However, there’s also more than a bit of musical racism going on here. That sizable older portion of McCartney’s core audience had no problem with Paul working with black pop stars Stevie Wonder and the pre-Wacko Jacko Michael Jackson in the early ‘80s. But they do seem to have a problem with him venturing into the world of hip-hop.

Many social media commenters have refused to listen to “Only One” for no other reason than it’s a Kanye West recording. Again, he’s a lightning rod, due to his celebrity and self-aggrandizing public persona, but some also have refused to listen to “FourFiveSeconds,” despite the fact that Rihanna has more natural talent than West and the song is more immediately accessible. Indeed, the general reaction to the Grammy performance of “FourFiveSeconds” had very little to do with the song itself, but instead dealt mainly with whether McCartney’s mic was on, since no one seemed to able to hear him in the mix.

But there were also comments about McCartney lowering his standards to be onstage with these “hip-hop no talents.”

Macca onstage at the Grammys with Rihanna and Kanye West.
Macca onstage at the Grammys with Rihanna and Kanye West.

And, make no mistake, this racism is not limited to music. The same types who make vile comments about the mixed-race president of the United States aim similar comments at celebrity hip-hoppers like Kanye and Rihanna.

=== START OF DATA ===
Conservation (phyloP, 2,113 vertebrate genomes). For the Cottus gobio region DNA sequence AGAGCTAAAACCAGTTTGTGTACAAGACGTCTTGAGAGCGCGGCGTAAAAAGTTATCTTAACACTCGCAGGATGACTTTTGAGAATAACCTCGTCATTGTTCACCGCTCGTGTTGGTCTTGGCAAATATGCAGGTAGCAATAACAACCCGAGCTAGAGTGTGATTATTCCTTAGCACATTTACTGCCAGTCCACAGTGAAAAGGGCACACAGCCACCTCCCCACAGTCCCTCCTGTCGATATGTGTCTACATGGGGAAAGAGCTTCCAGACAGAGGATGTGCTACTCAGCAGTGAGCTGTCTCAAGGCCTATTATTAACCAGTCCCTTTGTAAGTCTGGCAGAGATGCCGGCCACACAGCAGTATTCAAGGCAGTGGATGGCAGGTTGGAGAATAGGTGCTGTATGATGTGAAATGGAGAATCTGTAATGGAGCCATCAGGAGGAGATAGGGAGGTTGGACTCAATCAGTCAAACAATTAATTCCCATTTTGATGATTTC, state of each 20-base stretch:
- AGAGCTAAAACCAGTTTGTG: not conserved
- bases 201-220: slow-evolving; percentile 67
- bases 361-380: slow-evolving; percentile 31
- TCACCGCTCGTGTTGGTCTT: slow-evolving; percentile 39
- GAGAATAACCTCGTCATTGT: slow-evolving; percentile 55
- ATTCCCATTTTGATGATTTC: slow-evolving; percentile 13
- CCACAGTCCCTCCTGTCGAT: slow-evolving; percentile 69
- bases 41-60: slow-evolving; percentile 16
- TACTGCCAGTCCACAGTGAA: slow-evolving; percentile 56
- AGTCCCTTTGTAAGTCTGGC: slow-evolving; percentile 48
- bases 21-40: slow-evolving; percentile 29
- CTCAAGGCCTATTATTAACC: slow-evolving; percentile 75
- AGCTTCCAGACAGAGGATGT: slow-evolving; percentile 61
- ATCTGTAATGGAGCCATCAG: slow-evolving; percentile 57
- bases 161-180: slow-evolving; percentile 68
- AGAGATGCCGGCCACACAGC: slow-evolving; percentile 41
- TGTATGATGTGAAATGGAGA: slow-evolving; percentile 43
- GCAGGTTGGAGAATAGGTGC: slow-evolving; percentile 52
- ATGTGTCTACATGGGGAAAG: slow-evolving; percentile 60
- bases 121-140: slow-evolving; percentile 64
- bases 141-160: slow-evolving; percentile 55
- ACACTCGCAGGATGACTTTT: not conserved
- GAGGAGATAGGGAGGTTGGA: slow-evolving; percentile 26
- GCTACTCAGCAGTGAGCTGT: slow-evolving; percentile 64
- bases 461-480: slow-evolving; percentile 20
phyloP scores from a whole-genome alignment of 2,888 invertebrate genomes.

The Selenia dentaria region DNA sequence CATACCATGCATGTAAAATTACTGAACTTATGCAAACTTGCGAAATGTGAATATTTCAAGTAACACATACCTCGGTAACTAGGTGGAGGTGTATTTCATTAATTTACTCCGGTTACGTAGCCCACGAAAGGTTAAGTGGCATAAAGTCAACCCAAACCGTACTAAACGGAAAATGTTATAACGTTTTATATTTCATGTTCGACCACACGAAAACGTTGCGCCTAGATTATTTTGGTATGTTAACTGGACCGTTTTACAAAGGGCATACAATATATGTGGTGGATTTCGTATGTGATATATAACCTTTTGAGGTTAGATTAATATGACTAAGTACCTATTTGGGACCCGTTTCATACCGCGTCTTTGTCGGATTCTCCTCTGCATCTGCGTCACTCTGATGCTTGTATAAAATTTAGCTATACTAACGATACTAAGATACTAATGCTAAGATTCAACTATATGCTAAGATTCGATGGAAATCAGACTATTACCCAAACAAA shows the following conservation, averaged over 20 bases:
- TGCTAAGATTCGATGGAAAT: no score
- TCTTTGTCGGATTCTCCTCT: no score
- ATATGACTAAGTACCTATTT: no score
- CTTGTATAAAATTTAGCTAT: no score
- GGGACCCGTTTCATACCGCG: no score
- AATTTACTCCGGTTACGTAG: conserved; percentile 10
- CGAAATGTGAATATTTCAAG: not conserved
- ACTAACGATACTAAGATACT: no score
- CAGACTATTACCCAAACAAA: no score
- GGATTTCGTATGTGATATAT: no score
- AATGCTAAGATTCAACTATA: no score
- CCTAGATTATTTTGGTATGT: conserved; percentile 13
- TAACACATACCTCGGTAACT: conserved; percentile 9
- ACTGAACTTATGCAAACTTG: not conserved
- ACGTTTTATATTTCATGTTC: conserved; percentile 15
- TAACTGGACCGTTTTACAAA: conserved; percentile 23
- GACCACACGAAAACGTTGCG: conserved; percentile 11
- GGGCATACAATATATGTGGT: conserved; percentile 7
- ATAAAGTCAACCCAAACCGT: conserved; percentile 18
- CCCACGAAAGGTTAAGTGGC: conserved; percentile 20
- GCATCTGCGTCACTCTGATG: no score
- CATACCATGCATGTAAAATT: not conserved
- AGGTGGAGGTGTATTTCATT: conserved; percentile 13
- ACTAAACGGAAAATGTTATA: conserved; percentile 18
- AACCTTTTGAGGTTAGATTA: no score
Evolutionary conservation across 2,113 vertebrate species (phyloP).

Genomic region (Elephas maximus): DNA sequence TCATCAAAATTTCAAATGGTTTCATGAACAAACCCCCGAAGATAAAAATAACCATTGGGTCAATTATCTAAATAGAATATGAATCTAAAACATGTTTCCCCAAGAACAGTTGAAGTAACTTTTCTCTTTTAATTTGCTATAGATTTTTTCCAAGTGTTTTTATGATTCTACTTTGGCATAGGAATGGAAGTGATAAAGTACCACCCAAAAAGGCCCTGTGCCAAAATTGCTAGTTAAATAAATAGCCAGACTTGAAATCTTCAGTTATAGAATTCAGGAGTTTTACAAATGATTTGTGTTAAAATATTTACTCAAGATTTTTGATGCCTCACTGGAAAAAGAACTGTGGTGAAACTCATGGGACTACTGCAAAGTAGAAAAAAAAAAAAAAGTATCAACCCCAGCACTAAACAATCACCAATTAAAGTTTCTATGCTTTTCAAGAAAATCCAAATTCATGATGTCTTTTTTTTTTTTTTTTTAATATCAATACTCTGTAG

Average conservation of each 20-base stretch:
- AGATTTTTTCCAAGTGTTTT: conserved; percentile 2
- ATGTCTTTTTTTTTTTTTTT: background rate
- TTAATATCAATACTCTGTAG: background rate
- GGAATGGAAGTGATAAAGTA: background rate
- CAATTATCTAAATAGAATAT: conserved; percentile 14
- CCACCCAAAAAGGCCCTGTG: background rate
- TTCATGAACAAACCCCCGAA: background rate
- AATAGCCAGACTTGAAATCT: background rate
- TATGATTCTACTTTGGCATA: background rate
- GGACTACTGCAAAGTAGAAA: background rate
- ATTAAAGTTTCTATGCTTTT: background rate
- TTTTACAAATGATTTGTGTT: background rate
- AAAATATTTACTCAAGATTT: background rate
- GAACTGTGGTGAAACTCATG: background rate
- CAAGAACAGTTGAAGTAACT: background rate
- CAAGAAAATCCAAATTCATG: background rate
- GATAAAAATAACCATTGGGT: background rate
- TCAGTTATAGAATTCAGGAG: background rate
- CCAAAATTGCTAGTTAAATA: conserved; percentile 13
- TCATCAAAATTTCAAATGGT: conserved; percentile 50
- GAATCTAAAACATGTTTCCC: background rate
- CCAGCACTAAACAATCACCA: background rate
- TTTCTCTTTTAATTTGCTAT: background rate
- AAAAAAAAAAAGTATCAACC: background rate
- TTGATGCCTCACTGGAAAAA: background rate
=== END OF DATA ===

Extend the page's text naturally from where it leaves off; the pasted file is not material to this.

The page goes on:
But most of the disapproval appears to be stylistic, rather than race-based, with the target being hip-hop. Many in that older portion of McCartney’s core constituency are not fans of alternative rock bands like Foo Fighters and even fewer were fans of Nirvana in the ‘90s salad days of grunge. Yet, I’ve heard very few, if any, fans complain about McCartney’s work over the past couple of years with Dave Grohl, including the 2012 semi-reunion of Nirvana. It’s been suggested that Grohl has the persona of a classic rocker and that may account for the easy acceptance of him as a collaborator with McCartney. Also, the harder-to-musically-categorize Lady Gaga has yet to receive much in the way of scorn for her announcement that she’s working with Paul since the never-satisfied segment of Beatles fandom has been too busy obsessing over Paul’s foray into what they perceive as hip-hop land.

Anyone familiar with the entirety of McCartney’s career knows that he’s prone to exploring various musical forms, and while neither “Only One” nor “FourFiveSeconds” falls in the realm of true hip-hop, it remains to be seen what will come out of his ongoing collaboration with West.

But, given the morning-after slagging Kanye took in the wake of his Grammy night, McCartney fandom isn’t likely to be much more receptive to him in the future.

The never-satisfieds are likely to have plenty pf grist for the mill in the coming weeks.

— Al Sussman